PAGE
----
Euro (EUR) Exchange Rate Steady after ECB Stimulus Hints
After hitting a fresh 17-month low against the British Pound and struggling against the US Dollar last week, the Euro exchange rate came off recent lows on Tuesday.
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However, the common currency is still trending in a weaker position as a result of intensifying European Central Bank stimulus speculation.
Last week’s lacklustre German confidence reports put the Euro on the back foot before the weekend, and the asset came under additional pressure as ECB President Mario Draghi added fuel to the fire.
Draghi asserted that low inflation in the currency bloc is a major concern and that the central bank is prepared to take pre-emptive action in order to protect the region from the adverse impacts of deflation.
While speaking in Portugal Draghi noted; ‘To the extent that developments in the exchange rate, money or capital markets results in an unwarranted tightening of monetary and financial conditions, this would require an adjustment of our conventional instruments. At the other end of the spectrum would be a too prolonged downward departure of inflation and/or inflation expectations from our projected baseline scenario… This would call for a more expansionary stance, which would be the context for a broad-based asset purchase programme.’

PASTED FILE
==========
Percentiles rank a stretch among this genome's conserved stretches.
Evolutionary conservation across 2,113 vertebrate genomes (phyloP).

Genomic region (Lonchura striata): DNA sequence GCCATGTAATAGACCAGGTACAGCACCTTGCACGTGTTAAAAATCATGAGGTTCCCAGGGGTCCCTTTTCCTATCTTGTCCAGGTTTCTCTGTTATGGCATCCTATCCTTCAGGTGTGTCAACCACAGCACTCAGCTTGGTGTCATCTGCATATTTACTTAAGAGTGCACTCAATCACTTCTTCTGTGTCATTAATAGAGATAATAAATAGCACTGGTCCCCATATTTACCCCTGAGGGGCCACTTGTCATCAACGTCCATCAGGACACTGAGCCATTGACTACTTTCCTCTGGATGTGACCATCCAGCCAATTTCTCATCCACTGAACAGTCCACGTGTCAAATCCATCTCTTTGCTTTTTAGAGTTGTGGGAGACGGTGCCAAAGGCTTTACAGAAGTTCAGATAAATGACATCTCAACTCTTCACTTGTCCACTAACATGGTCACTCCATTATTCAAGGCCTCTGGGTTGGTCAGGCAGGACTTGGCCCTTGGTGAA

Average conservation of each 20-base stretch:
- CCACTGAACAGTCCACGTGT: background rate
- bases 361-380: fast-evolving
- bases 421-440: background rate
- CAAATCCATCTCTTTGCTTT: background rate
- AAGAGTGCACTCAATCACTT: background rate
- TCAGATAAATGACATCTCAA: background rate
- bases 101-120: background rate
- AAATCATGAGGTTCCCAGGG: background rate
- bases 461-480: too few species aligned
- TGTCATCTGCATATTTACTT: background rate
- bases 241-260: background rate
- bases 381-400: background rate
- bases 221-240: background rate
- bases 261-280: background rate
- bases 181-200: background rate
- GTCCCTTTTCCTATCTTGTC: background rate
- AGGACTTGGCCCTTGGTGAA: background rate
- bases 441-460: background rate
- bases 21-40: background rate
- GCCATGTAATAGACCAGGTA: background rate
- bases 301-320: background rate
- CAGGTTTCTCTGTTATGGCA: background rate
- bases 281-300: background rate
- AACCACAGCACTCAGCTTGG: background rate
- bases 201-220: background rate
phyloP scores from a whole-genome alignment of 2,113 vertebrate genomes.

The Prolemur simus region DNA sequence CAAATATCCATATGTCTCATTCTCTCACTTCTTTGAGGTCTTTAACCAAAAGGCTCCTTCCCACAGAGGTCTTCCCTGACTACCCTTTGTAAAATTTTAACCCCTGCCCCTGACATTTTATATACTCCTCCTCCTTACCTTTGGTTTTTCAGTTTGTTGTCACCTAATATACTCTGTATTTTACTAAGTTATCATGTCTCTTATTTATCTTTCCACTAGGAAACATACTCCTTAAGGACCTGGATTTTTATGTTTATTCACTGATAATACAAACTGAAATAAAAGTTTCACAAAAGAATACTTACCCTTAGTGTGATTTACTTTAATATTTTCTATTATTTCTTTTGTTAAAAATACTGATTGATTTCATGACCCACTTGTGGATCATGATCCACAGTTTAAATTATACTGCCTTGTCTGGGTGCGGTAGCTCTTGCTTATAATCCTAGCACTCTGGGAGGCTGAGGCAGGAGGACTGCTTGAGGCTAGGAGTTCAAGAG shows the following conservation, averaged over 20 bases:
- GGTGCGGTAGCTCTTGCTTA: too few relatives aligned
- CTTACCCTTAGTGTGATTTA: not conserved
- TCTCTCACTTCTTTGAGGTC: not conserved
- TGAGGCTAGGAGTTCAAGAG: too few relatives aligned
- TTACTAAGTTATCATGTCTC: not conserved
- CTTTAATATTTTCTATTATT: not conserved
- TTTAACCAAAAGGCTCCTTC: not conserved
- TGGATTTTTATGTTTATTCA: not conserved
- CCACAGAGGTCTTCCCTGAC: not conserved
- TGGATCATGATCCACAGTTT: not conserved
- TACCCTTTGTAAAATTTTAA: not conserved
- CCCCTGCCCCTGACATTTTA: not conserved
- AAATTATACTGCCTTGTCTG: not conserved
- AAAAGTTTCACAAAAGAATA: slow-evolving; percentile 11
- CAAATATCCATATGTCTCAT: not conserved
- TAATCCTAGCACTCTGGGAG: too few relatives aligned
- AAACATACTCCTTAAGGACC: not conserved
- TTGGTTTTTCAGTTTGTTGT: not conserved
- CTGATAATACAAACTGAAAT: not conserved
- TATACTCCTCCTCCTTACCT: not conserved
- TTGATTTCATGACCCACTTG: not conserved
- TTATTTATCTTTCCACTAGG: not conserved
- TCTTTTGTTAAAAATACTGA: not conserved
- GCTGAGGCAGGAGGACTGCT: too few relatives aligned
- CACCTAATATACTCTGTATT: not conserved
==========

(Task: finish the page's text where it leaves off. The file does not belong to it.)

While the US and UK national holidays restrained currency market movement on Monday, the Euro clawed back ground as investors engaged in a bit of profit taking and weakened Sterling in the process.
The US Dollar also came under pressure of its own as investors bet that mixed economic data for the US will prevent the Federal Reserve from introducing an interest rate increase in the near future.
The ‘Greenback’ eased lower ahead of the release of US durable goods orders data.
The orders report is expected to show a 0.7 per cent decline in April.
Today’s US Markit PMI and US consumer confidence report could have an additional impact on the EUR/GBP exchange rate.
Tomorrow volatility in the GBP/EUR pairing may occur as the result of UK CBI reported sales data, although movement will more likely be generated by German employment figures and final Eurozone consumer confidence measures.
If the German economy didn’t see the 15,000 person decline in unemployed forecast by economists, the Euro could suffer.
The German unemployment rate is expected to have held at 6.7 per cent in May.
The Eurozone’s consumer confidence index is believed to have come in at 7.1 per cent, as previously projected.
Currently the Euro is trading against the British Pound in the region of 0.8108 and is trading against the US Dollar in the region of 1.3656.